I discovered fantasy stories when I was very young. It was probably in third or fourth grade when someone at school introduced me to The Lord of the Rings. My mom bought the books for me (including The Hobbit) and I read them in a state of wonder. Even still have those old paperbacks somewhere. They were far above my ability to comprehend, and I admit that I’ve not read them since, but it was too late – that totally invented world had me enthralled. It was also around that time that I discovered Dungeons & Dragons, probably from Kevin, who I think is the person who first turned me on to LOTR. But it could have been anyone; there were a bunch of kids at my school back then who were reading it. At any rate, D&D had me under its spell (didn’t realize I’d written that pun until editing this; I’ll leave it in, cheesy as it is), and my little group of friends and I played it vigorously. I will admit, for those of you who know anything about D&D, that we most definitely did not play strictly by the rules, but followed them in a very general manner that was completely malleable and capricious. What can I say – we were kids! And if you’ve ever tried to actually read the Dungeon Master’s Guide, you’ll know that it probably can’t hold the interest of the average ten year old for more than about seven seconds.
This was the early 1980’s, and we had Showtime at my house. That was back when you actually had to get up out of your chair and turn a knob on a little box in order to change the station. The first remote I ever saw was part of a VHS machine my dad brought home from one of his overseas military jaunts. It was a massive top-loading affair, and the remote was actually attached to the machine by a cord! But I digress. Showtime (and maybe HBO), back then, played movies like Excalibur, Hawk The Slayer, Conan the Barbarian (the original with Arnold, of course), and Dragonslayer. These films, in addition to D&D, and to a lesser degree LOTR, planted within me a love and fascination for fantasy stories, which still exists today.
I’ve always been a reader, losing myself in books for hours on end. (I just finished chapter 24 of The Count of Monte Cristo before writing this missive.) The dedication to my mother in Blackfire Volume 1 is true – she did read to me a lot when I was little, before I could read for myself. I credit that more than anything with instilling in me my love of stories. Maybe there is some genetic mutation in my DNA that causes me to love stories as much as I do, who knows. The fact remains – I have always, and always will - love stories.
As I aged I discovered other authors and genres. I read Stephen King’s The Tommyknockers right after it was released, and have read lots more of his stuff. He’s amazing! Dean Koontz is another favorite whom I’ve been reading for a long time. Sometime in early adulthood I discovered non-fiction, and that’s where I discovered my love of history. I’d always enjoyed documentaries, particularly about World War II, and I’ve consequently read several books on that conflict. So when I started college, at age thirty, I took almost all of my electives in either History or English Lit. I was going to major in Computer Science, but realized early on just how inept I am at math. Pre-Calculus almost killed me! My mind just doesn’t work that way. There was a break of several years between the time I finished my Associates degree, and before I went back to get my Bachelor’s, and when I finally did, I ended up majoring in History.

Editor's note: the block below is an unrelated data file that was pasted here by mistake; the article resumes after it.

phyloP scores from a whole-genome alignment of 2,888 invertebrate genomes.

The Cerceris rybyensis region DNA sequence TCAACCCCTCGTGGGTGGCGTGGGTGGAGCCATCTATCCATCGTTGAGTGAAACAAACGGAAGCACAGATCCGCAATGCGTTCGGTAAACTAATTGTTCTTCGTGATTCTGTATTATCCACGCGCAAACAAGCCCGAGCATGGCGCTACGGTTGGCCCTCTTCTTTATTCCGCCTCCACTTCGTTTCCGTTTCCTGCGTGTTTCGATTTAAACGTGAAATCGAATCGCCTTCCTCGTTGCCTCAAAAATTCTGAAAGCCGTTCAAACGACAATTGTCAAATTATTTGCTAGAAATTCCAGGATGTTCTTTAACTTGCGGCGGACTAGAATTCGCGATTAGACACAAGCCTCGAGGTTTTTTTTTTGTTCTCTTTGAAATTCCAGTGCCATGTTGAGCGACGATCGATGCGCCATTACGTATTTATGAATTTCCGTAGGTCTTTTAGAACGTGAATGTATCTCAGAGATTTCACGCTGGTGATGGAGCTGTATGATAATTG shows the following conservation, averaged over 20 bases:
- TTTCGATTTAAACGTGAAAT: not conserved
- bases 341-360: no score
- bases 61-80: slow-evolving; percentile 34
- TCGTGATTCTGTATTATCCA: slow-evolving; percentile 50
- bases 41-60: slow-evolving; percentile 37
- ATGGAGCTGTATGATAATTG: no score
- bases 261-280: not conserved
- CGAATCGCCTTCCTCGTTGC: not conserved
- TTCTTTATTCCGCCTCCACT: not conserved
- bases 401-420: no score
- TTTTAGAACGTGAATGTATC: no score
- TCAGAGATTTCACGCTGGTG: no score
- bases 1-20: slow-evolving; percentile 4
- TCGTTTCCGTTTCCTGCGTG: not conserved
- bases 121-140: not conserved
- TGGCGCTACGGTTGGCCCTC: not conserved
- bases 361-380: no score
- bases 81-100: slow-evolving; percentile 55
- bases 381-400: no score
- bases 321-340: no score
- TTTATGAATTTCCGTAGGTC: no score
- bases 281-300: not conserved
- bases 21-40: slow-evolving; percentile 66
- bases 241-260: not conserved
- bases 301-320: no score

The idea for the Blackfire, as it is now written, did not come to me early in life. I’d wanted to write a fantasy series for many years, even sat down a couple times and typed some garbage that I threw away. But the notion, the desire to write something akin to all the great fantasy series I’d read was always there. I’ve got to name a few authors who were instrumental in either kindling that desire or helping to keep the idea going: Terry Brooks, Stephen R. Donaldson, Robert Jordan, and David Eddings. Thank you to all of them!
Images of Kuparuk, AK - where ideas started to materialize for the Blackfire Chronicles Series I had been thinking about for years.
The idea for the novel that ended up being published on Amazon came to me one day when I was working in the Alaskan oilfield known as Kuparuk. I think it was sometime in the fall of 2017. I’d gotten the Kindle app on my phone and was reading, if I remember correctly, The Sword of Truth series by Terry Goodkind. He is an author whose work I absolutely love, and whom I respect tremendously. The guy is dyslexic and created that world – wrote those books! Astounding! I’d discovered him in the early 2000’s, and had read the first four or five books in the series, but life took me in other directions after that. When I found him again, the Blackfire idea occurred to me. I was just reading away and there it was in my head, popped right out of the ether and into my skull. It happens like that with me. The ideas just show up happily unannounced.
I was pretty amazed – I finally had the idea I’d wanted for years. That night, maybe even right after the idea occurred to me, I don’t actually remember, I told my amazing, wonderful, beautiful wife I wanted a computer for Christmas because I had a book to write. She got me an iMac, I acquired an ergonomic keyboard because I can’t type for shit on a standard one, and here it is – The Blackfire Chronicles!
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Mark Sowers, author of works of fiction. He writes fantasy, action/adventure, loves life in Alaska.